Tuesday, October 11, 2011

#MATERIALS: "Make Waves, Not Electricity, to Save Power"

Today the crystalline structures in microchips conduct electricity that wastes power by generating heat from friction as the electrons burrow through semiconductors to perform computations. Charge-density waves, on the other hand, burn less power by encoding data on modulations in the semiconductor's crystalline lattice.

Researchers at the University of California at Riverside have received a $1.5 million grant to encode data as charge-density waves instead of electrical current, thereby cutting the power requirements for digital electronic devices.
Charge-density waves have been known for almost a century, but this UC Riverside research group claims to be the first to use them to encode information. By encoding information as the collective states of a semiconductor's crystalline lattice, instead of an electrical current, the researchers aim to drastically lower the power needed to perform computations in semiconductors. In that way, many more charge-density wave computations can be performed using the same amount of power as conventional computers.
Encoding data on charge-density waves was the brainchild of electrical engineer Alex Balandin, chairman of the materials science and engineering program at UC Riverside, and recipient of this year's Pioneer of Nanotechnology Award from the IEEE Nanotechnology Council. Balandin is collaborating on the project with fellow Professor of Electrical Engineering Roger Lake, as well as University of Georgia Professor of Chemistry John Stickney.
The new charge-density wave efforts will create a material and data encoding technology that complements the conventional silicon transistors used today, allowing the new devices to be fabricated on the same chips using conventional complementary-metal-oxide-semiconductor (CMOS) manufacturing processes. Operating at room temperature, and without requiring any specialized materials such as ferroelectrics, charge-density waves can process digital information with far less electrical resistance than today.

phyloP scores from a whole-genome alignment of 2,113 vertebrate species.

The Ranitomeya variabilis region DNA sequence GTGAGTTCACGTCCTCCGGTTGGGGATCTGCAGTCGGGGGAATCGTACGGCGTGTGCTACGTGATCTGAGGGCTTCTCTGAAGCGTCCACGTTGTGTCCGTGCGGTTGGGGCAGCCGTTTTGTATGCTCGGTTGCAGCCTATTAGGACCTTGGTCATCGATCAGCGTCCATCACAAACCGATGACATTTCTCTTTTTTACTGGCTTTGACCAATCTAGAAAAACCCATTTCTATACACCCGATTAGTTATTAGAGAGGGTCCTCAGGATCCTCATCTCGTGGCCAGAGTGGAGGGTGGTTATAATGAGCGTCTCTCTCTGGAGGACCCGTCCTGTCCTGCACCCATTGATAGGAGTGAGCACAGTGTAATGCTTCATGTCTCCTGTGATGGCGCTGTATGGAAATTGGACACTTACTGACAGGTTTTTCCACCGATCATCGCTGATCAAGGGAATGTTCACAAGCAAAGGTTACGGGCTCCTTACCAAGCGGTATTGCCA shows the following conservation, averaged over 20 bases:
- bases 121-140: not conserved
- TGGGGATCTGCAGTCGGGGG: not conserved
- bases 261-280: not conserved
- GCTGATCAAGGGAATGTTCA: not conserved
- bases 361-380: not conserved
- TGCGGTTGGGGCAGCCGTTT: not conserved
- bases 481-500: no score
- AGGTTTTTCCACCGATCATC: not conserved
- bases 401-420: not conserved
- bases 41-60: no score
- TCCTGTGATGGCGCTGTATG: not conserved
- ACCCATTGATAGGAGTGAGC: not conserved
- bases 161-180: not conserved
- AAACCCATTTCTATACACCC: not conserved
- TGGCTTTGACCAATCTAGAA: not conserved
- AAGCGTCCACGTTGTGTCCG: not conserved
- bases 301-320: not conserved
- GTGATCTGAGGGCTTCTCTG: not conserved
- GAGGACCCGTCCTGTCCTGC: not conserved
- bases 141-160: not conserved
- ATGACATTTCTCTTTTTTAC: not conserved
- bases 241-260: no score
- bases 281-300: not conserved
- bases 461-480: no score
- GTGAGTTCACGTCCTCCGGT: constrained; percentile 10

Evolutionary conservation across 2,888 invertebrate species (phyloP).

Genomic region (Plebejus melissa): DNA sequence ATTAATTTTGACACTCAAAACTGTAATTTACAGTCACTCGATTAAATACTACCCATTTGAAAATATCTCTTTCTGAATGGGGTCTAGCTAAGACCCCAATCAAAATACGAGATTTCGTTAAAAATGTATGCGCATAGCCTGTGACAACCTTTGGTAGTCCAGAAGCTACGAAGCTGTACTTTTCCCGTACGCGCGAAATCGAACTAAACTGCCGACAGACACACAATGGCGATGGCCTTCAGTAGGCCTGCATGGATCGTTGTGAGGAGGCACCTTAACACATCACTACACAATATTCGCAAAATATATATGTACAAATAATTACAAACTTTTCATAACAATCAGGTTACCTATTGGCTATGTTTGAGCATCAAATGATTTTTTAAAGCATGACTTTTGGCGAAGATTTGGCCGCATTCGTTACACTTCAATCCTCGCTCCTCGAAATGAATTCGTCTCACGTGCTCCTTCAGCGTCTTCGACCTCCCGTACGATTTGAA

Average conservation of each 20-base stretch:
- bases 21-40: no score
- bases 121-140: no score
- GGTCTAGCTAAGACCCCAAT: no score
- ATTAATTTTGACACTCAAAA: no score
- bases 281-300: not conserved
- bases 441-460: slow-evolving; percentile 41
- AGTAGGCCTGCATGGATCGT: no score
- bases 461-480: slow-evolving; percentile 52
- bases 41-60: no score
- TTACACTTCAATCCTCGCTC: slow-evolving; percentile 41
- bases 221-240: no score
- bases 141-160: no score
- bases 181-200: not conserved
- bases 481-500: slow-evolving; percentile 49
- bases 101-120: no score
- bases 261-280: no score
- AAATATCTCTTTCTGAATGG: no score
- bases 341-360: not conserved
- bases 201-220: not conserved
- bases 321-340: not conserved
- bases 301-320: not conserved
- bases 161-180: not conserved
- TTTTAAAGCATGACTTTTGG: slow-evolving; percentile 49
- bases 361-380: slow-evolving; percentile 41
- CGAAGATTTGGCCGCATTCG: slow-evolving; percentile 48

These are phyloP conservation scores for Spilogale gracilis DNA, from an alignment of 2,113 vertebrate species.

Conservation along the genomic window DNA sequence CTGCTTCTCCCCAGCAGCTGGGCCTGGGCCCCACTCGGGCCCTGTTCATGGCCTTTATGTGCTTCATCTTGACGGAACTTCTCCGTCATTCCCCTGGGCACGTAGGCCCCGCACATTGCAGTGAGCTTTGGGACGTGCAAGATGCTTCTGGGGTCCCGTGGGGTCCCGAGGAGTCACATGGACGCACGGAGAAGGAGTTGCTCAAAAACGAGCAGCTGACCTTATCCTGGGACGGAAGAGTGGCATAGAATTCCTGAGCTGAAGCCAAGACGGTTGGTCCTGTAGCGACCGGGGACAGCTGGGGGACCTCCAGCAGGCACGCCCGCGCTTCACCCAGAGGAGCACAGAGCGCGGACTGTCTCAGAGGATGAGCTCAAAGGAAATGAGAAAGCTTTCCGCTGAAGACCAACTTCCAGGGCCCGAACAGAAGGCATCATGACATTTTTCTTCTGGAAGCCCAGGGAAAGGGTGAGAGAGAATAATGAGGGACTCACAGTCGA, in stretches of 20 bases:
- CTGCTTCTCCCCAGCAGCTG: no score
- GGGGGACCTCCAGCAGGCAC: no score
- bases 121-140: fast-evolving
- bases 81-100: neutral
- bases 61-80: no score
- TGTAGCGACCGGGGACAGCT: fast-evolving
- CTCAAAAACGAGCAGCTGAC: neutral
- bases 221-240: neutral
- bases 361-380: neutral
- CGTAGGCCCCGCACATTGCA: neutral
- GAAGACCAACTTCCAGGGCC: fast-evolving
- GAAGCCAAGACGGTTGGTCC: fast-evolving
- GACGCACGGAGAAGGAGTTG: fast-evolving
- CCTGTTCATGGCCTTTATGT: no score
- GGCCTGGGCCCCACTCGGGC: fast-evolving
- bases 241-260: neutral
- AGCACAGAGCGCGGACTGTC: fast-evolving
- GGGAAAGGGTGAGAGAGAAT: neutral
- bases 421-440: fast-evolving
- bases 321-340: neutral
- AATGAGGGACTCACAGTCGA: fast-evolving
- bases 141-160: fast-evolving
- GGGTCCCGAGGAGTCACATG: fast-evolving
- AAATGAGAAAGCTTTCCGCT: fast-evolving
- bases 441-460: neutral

Prototypes that prove the concept have been built in Balandin's Nano-Device Laboratory using materials grown in Stickney's lab. Various combinations of the phase, frequency and amplitude of charge-density waves are being tried out to encode data. One of the most promising encoding algorithms so far uses interference among the multiple charge-density waves, which has the potential to encode massive amount information, which could then be processed in parallel using much less energy than today.
The $1.5 million award was won in the "Nanoelectronics for 2020 and Beyond" competition, a joint effort of the National Science Foundation and the Nanoelectronics Research Initiative of the Semiconductor Research Corp. (SRC—a technology research consortium whose members include Intel and IBM).
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